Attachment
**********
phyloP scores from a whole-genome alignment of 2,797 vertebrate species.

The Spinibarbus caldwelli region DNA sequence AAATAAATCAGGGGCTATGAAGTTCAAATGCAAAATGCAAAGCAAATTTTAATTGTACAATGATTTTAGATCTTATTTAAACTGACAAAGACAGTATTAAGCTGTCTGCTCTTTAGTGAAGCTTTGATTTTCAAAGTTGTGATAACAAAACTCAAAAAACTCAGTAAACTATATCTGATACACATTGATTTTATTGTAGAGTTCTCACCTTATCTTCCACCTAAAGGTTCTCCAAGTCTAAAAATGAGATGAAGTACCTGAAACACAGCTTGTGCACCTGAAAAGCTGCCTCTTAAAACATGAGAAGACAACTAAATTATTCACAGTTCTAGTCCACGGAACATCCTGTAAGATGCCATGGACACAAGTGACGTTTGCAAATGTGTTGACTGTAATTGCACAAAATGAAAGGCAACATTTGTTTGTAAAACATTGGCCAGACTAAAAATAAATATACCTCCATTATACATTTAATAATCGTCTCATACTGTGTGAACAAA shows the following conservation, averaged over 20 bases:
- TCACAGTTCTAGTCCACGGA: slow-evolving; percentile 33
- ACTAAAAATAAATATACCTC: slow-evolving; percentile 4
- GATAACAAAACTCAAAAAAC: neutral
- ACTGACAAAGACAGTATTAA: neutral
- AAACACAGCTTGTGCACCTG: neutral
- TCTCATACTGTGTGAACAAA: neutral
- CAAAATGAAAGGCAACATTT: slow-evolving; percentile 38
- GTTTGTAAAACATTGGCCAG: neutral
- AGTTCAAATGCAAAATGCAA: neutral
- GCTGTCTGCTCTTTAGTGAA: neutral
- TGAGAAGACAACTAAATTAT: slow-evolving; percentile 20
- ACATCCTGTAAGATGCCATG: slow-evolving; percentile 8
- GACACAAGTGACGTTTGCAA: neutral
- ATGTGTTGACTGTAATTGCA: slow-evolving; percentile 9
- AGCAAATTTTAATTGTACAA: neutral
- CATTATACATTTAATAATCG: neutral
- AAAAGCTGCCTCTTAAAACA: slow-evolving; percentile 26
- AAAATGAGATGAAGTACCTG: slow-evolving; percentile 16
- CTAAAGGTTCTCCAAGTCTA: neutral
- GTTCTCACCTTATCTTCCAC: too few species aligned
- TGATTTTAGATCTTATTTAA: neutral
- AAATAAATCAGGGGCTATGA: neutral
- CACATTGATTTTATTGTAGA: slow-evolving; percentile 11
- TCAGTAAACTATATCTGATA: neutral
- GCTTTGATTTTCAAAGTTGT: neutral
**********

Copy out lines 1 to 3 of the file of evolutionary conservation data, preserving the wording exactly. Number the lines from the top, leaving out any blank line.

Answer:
phyloP scores from a whole-genome alignment of 2,797 vertebrate species.

The Spinibarbus caldwelli region DNA sequence AAATAAATCAGGGGCTATGAAGTTCAAATGCAAAATGCAAAGCAAATTTTAATTGTACAATGATTTTAGATCTTATTTAAACTGACAAAGACAGTATTAAGCTGTCTGCTCTTTAGTGAAGCTTTGATTTTCAAAGTTGTGATAACAAAACTCAAAAAACTCAGTAAACTATATCTGATACACATTGATTTTATTGTAGAGTTCTCACCTTATCTTCCACCTAAAGGTTCTCCAAGTCTAAAAATGAGATGAAGTACCTGAAACACAGCTTGTGCACCTGAAAAGCTGCCTCTTAAAACATGAGAAGACAACTAAATTATTCACAGTTCTAGTCCACGGAACATCCTGTAAGATGCCATGGACACAAGTGACGTTTGCAAATGTGTTGACTGTAATTGCACAAAATGAAAGGCAACATTTGTTTGTAAAACATTGGCCAGACTAAAAATAAATATACCTCCATTATACATTTAATAATCGTCTCATACTGTGTGAACAAA shows the following conservation, averaged over 20 bases:
- TCACAGTTCTAGTCCACGGA: slow-evolving; percentile 33